This concept is critical when it comes to eliminating duplicate content from your e-commerce site and maximizing the volume of unique pages and key terms your site can rank for.
If users are able to select a variety of filters for one specific type of product, and these filters are not located within the HTML source code of your product pages, Google and other search engines won’t understand the difference between the filtered page and its parent category.
Instead of including item numbers or category IDs in your URLs, try to use actual product and/or category names that are easily understood by your target audience.
URLs that are built with users in mind help your online audience (and search engine crawlers) understand where they are within your site, as well as how they can continue working their way down the conversion funnel.
For tips, check out this great infographic by John Lincoln and Brian Dean on SEO-friendly URL structure.
Similar to product descriptions listed within individual product pages, your primary and subcategory pages should have enough content to be recognized by search engines as true authorities within the competitive space.
Try to create 450 to 500 words worth of content that:
- speaks to your list or category of products;
- speaks to your intended audience(s);
- frames your list or category of products within specific, relevant environments; and
- includes information that resolves common questions your target audience asks when searching for or using your products.
Include social sharing functionality
User engagement derived from social sharing has a direct influence on organic rankings, as well as the actual signals that are sent to search engines every time someone shares one of your pages.
Make sure that all product pages contain social sharing icons that are easy to find and speak to the most popular platforms, e.g. Facebook, Twitter, LinkedIn, Google+ and Instagram.
Create adaptive XML sitemaps
Every e-commerce site should have automated sitemaps that update as new products and/or pages are added to your site. This is the best way to ensure that all of your offerings are recognized by search engines and indexed for consumers to engage with.
Most reputable e-commerce content management systems (CMS) offer automated sitemaps or provide some type of plugin that satisfies this demand.
Manipulating and transferring products or categories throughout your site on a regular basis can create a significant amount of stress for search crawlers. That’s why it’s important to create an adaptive sitemap.xml that is capable of aligning with every change you make to your site.
Content development and internal linking
E-commerce sites that offer buyer guides or educational articles and create internal links that pass page authority from primary to subcategory environments are excellent ways to drive organic authority and conversions.
Creating buyer guides that educate consumers on the value and benefits of your products supports keyword and concept authority and helps drive consumers down the conversion funnel.
Linking from articles to specific product or category pages helps inform users about your services, while also transferring organic authority throughout your site.
Implement redirects where appropriate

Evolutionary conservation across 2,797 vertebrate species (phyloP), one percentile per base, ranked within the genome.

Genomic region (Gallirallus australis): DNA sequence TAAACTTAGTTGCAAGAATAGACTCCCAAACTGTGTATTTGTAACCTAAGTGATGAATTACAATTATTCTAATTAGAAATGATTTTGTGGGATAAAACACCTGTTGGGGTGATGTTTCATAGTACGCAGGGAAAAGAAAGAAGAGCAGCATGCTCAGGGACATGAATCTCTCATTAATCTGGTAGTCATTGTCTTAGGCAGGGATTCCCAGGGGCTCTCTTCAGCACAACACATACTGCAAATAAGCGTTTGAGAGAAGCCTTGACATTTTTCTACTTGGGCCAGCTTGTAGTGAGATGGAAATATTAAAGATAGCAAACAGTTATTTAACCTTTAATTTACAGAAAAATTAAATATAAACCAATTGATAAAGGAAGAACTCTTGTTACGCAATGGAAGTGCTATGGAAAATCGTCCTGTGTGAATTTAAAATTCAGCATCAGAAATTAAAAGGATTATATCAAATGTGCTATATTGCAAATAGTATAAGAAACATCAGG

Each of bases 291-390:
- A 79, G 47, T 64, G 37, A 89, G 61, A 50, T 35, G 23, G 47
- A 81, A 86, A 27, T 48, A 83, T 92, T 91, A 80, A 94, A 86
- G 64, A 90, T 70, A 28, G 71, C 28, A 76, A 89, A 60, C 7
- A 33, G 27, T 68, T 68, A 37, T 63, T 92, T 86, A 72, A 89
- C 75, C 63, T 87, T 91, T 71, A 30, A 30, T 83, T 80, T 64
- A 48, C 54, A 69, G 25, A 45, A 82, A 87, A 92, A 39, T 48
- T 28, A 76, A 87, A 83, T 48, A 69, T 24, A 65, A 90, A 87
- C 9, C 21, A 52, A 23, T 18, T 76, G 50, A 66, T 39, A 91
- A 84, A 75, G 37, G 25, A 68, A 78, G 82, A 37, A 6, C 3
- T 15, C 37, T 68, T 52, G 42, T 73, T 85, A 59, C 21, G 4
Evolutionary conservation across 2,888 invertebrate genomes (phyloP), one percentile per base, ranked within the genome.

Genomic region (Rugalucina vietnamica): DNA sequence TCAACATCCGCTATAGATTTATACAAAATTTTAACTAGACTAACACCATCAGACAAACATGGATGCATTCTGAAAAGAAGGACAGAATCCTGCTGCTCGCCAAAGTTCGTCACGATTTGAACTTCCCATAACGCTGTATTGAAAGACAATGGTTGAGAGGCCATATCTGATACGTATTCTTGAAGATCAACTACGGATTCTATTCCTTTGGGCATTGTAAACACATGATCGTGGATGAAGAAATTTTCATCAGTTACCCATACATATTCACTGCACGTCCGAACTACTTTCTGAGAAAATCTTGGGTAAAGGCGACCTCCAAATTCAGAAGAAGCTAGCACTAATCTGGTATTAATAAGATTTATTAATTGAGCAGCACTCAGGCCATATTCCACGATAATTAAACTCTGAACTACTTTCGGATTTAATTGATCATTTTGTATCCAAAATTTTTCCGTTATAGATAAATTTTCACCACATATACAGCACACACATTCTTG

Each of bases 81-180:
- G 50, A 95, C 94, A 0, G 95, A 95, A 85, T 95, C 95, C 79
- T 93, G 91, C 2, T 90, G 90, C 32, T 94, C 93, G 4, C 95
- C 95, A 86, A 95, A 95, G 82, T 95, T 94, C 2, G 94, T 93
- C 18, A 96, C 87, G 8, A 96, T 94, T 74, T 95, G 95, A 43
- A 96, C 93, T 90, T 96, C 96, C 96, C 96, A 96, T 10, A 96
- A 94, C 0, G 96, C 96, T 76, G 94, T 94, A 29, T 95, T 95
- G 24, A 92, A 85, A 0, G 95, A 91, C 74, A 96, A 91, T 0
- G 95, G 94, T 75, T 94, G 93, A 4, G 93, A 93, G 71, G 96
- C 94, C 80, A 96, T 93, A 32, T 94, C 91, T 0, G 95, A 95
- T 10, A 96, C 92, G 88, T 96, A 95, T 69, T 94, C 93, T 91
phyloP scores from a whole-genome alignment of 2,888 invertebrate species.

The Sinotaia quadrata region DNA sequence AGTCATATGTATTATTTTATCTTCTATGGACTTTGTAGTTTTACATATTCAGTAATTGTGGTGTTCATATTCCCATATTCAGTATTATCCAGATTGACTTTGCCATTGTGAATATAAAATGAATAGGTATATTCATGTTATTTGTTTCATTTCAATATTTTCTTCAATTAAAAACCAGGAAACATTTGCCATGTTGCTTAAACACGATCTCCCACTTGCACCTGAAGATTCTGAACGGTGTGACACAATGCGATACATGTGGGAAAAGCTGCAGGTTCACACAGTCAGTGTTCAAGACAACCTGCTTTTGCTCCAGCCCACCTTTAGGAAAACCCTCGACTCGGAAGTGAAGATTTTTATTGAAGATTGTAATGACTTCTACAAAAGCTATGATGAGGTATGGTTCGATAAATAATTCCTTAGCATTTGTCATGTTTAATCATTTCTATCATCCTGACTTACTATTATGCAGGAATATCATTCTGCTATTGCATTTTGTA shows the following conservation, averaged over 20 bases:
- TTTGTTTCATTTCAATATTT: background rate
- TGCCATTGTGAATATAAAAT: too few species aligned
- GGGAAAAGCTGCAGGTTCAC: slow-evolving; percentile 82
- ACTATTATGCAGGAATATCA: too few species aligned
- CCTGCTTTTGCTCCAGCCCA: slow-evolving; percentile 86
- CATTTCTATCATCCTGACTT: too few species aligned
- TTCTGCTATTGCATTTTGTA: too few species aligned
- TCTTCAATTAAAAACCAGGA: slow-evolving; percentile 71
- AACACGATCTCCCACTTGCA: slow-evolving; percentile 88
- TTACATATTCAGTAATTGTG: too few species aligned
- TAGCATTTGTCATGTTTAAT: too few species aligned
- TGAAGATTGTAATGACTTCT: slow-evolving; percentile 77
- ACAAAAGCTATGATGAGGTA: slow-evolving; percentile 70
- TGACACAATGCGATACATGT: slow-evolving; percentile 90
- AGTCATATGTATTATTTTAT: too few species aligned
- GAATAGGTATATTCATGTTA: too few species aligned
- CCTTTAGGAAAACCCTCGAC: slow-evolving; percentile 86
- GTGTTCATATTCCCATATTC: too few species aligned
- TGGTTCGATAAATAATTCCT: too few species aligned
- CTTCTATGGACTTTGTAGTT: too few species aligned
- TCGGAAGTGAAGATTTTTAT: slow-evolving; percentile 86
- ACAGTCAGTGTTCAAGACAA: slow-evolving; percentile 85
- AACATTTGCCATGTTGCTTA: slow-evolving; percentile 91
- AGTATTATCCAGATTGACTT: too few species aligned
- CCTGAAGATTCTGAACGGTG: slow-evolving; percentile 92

Proper redirect systems should all remain top-of-mind when trying to maximize e-commerce success.
Based on how often you publish and/or take down products, you need a redirect process or system that automatically redirects outdated content to a relevant updated URL in order to avoid broken links.
Review the following types of redirects to determine the best way to approach this situation:
- Redirect to a newer product model. Use 301 redirects when you’ve phased out an older version of a product and replaced it with a newer one — for example, if you no longer sell the iPhone 5, try redirecting that URL to the iPhone 7 page. Implementing 301 redirects will transfer users from old pages to new ones and signal to search engines what page you want to rank.
- Redirect to a primary category page. The purpose of this is to resolve consumer navigation problems or to retire outdated products and redirect users to the most relevant parent category.
- Reuse URLs to preserve organic equity. You can reuse existing or old URLs in cases where your brand sells generic products that are not dependent on technical details or model numbers. Doing this allows you to preserve and leverage the organic equity of an existing page, which supports your ability to rank well within search listings.
Page speed matters a great deal
Depending on how your site is coded, a page containing a large number of page elements (images, ads, scripts) can slow down your site’s load time.
Use Google’s PageSpeed Insights tool in order to understand what specific issues exist and how you can minimize your site’s load time in order to improve user engagement and get ahead of your online competitors.
Schema is your friend
Schema.org offers a library of structured data markup vocabulary that Google and other search engines use to offer online consumers more information around a particular subject (including brands and products).
Schemas you might consider incorporating into your e-commerce website, where appropriate, include:
Create persona-driven content
Create content that directly aligns with your target personas in order to maximize qualified traffic and conversions.
Understand what types of issues or problems your consumers experience on a regular basis, and offer content that provides detailed answers on how they can overcome such objections or barriers.
By publishing detailed content within each product category, you are able to easily drive more transactions based on education and convenience.
Some opinions expressed in this article may be those of a guest author and not necessarily Search Engine Land. Staff authors are listed here.